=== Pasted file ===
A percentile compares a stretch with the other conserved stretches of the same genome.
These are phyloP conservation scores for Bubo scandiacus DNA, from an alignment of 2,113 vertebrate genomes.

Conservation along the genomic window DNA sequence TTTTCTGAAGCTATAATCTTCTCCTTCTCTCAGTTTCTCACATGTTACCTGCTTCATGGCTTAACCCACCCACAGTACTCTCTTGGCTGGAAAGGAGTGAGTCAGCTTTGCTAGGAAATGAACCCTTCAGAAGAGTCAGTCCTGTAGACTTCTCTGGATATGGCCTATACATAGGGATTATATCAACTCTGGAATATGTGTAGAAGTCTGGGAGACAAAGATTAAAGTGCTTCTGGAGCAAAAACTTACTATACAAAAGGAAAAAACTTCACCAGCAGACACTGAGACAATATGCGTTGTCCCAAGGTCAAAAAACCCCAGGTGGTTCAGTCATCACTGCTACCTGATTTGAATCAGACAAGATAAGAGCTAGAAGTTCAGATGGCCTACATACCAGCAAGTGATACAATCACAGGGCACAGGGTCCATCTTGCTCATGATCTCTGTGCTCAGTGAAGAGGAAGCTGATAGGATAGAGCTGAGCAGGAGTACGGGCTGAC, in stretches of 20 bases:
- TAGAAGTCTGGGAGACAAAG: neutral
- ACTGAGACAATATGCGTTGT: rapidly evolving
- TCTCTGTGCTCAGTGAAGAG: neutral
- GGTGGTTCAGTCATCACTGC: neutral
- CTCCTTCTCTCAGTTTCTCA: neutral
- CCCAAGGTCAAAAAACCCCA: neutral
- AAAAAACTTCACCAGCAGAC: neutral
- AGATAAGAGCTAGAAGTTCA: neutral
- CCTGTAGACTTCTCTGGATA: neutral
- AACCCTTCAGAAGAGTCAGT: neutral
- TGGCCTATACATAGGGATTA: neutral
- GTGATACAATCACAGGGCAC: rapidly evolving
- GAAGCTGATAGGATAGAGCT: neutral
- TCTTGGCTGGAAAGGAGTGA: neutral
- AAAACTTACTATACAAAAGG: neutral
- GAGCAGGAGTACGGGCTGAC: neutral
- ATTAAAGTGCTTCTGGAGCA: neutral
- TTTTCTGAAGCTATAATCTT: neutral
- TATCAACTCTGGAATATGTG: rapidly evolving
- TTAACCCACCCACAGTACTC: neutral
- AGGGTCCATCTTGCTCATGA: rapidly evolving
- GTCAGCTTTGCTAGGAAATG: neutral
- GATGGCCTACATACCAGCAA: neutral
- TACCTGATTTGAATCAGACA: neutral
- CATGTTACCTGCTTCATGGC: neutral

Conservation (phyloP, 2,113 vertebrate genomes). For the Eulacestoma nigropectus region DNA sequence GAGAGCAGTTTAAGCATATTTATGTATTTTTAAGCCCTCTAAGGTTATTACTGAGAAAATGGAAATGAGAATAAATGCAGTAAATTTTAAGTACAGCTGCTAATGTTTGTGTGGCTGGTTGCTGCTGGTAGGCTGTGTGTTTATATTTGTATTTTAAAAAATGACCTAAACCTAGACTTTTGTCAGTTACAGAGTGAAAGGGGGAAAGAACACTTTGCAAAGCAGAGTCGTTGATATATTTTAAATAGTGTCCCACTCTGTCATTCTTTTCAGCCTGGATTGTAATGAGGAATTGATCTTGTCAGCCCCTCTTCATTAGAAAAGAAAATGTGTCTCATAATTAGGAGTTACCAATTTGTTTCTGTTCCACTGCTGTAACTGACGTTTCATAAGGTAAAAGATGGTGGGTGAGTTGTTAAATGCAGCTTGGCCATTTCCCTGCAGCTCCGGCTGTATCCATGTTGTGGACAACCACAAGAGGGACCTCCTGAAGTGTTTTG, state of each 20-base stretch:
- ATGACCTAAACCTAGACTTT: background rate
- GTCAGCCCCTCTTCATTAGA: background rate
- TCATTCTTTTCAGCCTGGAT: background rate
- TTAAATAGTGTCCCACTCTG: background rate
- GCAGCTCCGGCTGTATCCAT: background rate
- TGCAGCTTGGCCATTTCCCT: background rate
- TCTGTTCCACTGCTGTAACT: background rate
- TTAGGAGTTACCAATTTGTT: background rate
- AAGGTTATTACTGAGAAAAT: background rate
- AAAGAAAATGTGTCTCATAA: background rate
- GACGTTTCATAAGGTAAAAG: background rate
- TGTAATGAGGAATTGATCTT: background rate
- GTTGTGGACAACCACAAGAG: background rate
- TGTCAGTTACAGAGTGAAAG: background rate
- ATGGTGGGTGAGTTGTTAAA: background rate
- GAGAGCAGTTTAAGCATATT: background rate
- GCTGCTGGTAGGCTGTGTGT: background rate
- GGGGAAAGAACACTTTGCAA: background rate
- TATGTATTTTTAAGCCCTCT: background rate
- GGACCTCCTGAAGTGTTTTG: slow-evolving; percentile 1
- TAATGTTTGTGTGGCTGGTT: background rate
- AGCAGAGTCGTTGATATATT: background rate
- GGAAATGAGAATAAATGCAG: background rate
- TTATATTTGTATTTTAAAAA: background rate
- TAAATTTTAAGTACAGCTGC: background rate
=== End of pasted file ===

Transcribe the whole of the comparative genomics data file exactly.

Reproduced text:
A percentile compares a stretch with the other conserved stretches of the same genome.
These are phyloP conservation scores for Bubo scandiacus DNA, from an alignment of 2,113 vertebrate genomes.

Conservation along the genomic window DNA sequence TTTTCTGAAGCTATAATCTTCTCCTTCTCTCAGTTTCTCACATGTTACCTGCTTCATGGCTTAACCCACCCACAGTACTCTCTTGGCTGGAAAGGAGTGAGTCAGCTTTGCTAGGAAATGAACCCTTCAGAAGAGTCAGTCCTGTAGACTTCTCTGGATATGGCCTATACATAGGGATTATATCAACTCTGGAATATGTGTAGAAGTCTGGGAGACAAAGATTAAAGTGCTTCTGGAGCAAAAACTTACTATACAAAAGGAAAAAACTTCACCAGCAGACACTGAGACAATATGCGTTGTCCCAAGGTCAAAAAACCCCAGGTGGTTCAGTCATCACTGCTACCTGATTTGAATCAGACAAGATAAGAGCTAGAAGTTCAGATGGCCTACATACCAGCAAGTGATACAATCACAGGGCACAGGGTCCATCTTGCTCATGATCTCTGTGCTCAGTGAAGAGGAAGCTGATAGGATAGAGCTGAGCAGGAGTACGGGCTGAC, in stretches of 20 bases:
- TAGAAGTCTGGGAGACAAAG: neutral
- ACTGAGACAATATGCGTTGT: rapidly evolving
- TCTCTGTGCTCAGTGAAGAG: neutral
- GGTGGTTCAGTCATCACTGC: neutral
- CTCCTTCTCTCAGTTTCTCA: neutral
- CCCAAGGTCAAAAAACCCCA: neutral
- AAAAAACTTCACCAGCAGAC: neutral
- AGATAAGAGCTAGAAGTTCA: neutral
- CCTGTAGACTTCTCTGGATA: neutral
- AACCCTTCAGAAGAGTCAGT: neutral
- TGGCCTATACATAGGGATTA: neutral
- GTGATACAATCACAGGGCAC: rapidly evolving
- GAAGCTGATAGGATAGAGCT: neutral
- TCTTGGCTGGAAAGGAGTGA: neutral
- AAAACTTACTATACAAAAGG: neutral
- GAGCAGGAGTACGGGCTGAC: neutral
- ATTAAAGTGCTTCTGGAGCA: neutral
- TTTTCTGAAGCTATAATCTT: neutral
- TATCAACTCTGGAATATGTG: rapidly evolving
- TTAACCCACCCACAGTACTC: neutral
- AGGGTCCATCTTGCTCATGA: rapidly evolving
- GTCAGCTTTGCTAGGAAATG: neutral
- GATGGCCTACATACCAGCAA: neutral
- TACCTGATTTGAATCAGACA: neutral
- CATGTTACCTGCTTCATGGC: neutral

Conservation (phyloP, 2,113 vertebrate genomes). For the Eulacestoma nigropectus region DNA sequence GAGAGCAGTTTAAGCATATTTATGTATTTTTAAGCCCTCTAAGGTTATTACTGAGAAAATGGAAATGAGAATAAATGCAGTAAATTTTAAGTACAGCTGCTAATGTTTGTGTGGCTGGTTGCTGCTGGTAGGCTGTGTGTTTATATTTGTATTTTAAAAAATGACCTAAACCTAGACTTTTGTCAGTTACAGAGTGAAAGGGGGAAAGAACACTTTGCAAAGCAGAGTCGTTGATATATTTTAAATAGTGTCCCACTCTGTCATTCTTTTCAGCCTGGATTGTAATGAGGAATTGATCTTGTCAGCCCCTCTTCATTAGAAAAGAAAATGTGTCTCATAATTAGGAGTTACCAATTTGTTTCTGTTCCACTGCTGTAACTGACGTTTCATAAGGTAAAAGATGGTGGGTGAGTTGTTAAATGCAGCTTGGCCATTTCCCTGCAGCTCCGGCTGTATCCATGTTGTGGACAACCACAAGAGGGACCTCCTGAAGTGTTTTG, state of each 20-base stretch:
- ATGACCTAAACCTAGACTTT: background rate
- GTCAGCCCCTCTTCATTAGA: background rate
- TCATTCTTTTCAGCCTGGAT: background rate
- TTAAATAGTGTCCCACTCTG: background rate
- GCAGCTCCGGCTGTATCCAT: background rate
- TGCAGCTTGGCCATTTCCCT: background rate
- TCTGTTCCACTGCTGTAACT: background rate
- TTAGGAGTTACCAATTTGTT: background rate
- AAGGTTATTACTGAGAAAAT: background rate
- AAAGAAAATGTGTCTCATAA: background rate
- GACGTTTCATAAGGTAAAAG: background rate
- TGTAATGAGGAATTGATCTT: background rate
- GTTGTGGACAACCACAAGAG: background rate
- TGTCAGTTACAGAGTGAAAG: background rate
- ATGGTGGGTGAGTTGTTAAA: background rate
- GAGAGCAGTTTAAGCATATT: background rate
- GCTGCTGGTAGGCTGTGTGT: background rate
- GGGGAAAGAACACTTTGCAA: background rate
- TATGTATTTTTAAGCCCTCT: background rate
- GGACCTCCTGAAGTGTTTTG: slow-evolving; percentile 1
- TAATGTTTGTGTGGCTGGTT: background rate
- AGCAGAGTCGTTGATATATT: background rate
- GGAAATGAGAATAAATGCAG: background rate
- TTATATTTGTATTTTAAAAA: background rate
- TAAATTTTAAGTACAGCTGC: background rate